How to grow larch from seeds
Larch trees are usually propagated from seed, although this is a time-consuming process that few hobbyists are willing to attempt.
Seeds harvested from mature cones harvested in the fall must first be cold stratified, storing them in a cool place for a full year, then an additional three months at 40 degrees Fahrenheit during the second winter. In spring, sow fully stratified seeds in small pots filled with peat-based potting mix, topped only with 1/8 inch or additional potting mix. Place the pots in a cool, dark place out of direct sunlight and keep the mixture moist until the seeds sprout, usually about a month. Move the containers to a brighter location, but without too much direct sunlight, and continue growing them until fall, when they can be planted in the landscape.
Larch for pots and transplants
Larch trees are fast-growing trees that are rarely planted in containers, with one exception: when used in bonsai practice. Both the European larch (deciduous larch) and Japanese larch (Alerce kaempferi)They are used by amateur bonsai. Larch trees have short, fine needles that provide excellent texture at a scale appropriate for a bonsai.
Bonsai larches are grown in shallow pots filled with common potting mix. Plants will need to be watered lightly every day during the growing season, less frequently during the dormant season. Daily pinching is a normal task for any bonsai practice, with main branch pruning taking place in early spring. These plants are easily wire-trained. The transplant should be every one or two years.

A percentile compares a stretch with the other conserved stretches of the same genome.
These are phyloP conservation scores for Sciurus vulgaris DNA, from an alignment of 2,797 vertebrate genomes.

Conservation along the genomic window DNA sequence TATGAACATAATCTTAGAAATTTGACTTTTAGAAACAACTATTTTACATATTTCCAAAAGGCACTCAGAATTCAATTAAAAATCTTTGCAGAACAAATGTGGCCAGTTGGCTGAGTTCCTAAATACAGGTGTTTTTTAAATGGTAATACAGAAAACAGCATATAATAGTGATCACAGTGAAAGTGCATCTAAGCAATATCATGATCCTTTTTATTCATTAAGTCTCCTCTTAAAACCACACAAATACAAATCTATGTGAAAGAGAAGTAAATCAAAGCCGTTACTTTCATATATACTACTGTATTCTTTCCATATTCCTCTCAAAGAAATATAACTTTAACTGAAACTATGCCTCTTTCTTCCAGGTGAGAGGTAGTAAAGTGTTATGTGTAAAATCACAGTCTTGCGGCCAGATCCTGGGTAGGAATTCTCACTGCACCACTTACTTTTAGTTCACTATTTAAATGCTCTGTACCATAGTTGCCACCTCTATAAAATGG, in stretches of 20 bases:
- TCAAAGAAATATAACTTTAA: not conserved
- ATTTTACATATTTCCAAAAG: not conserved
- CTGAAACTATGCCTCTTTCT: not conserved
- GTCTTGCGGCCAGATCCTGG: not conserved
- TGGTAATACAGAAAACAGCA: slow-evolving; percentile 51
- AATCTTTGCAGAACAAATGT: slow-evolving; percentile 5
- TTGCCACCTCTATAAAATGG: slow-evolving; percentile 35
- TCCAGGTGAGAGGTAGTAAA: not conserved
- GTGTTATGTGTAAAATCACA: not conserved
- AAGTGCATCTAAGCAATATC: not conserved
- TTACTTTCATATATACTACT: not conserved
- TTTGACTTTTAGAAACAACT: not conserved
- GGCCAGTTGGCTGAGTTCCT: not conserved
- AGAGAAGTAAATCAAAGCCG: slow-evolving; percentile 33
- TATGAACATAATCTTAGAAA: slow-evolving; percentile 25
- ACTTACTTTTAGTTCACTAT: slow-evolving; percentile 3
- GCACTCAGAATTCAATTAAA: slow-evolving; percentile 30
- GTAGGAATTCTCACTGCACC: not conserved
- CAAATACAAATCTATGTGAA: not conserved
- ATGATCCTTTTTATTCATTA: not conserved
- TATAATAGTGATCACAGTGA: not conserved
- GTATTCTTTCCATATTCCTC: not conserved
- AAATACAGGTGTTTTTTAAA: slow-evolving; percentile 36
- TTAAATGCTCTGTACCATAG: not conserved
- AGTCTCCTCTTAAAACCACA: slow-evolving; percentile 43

Larch trees grown as bonsai need cool, dry air to keep the needles small. These plants are deciduous and are usually grown outdoors or at least moved to a cool location during the winter dormancy period when they lose their needles.
spend the winter
Larch trees thrive in cool climates and generally don't need protection from the cold. However, young trees can be susceptible to wind damage and may benefit from tents or burlap shields in the first year or two. Young seedlings may be susceptible to being fed by deer and rabbits, so chicken coop screen protectors are sometimes used.
Common plant pests and diseases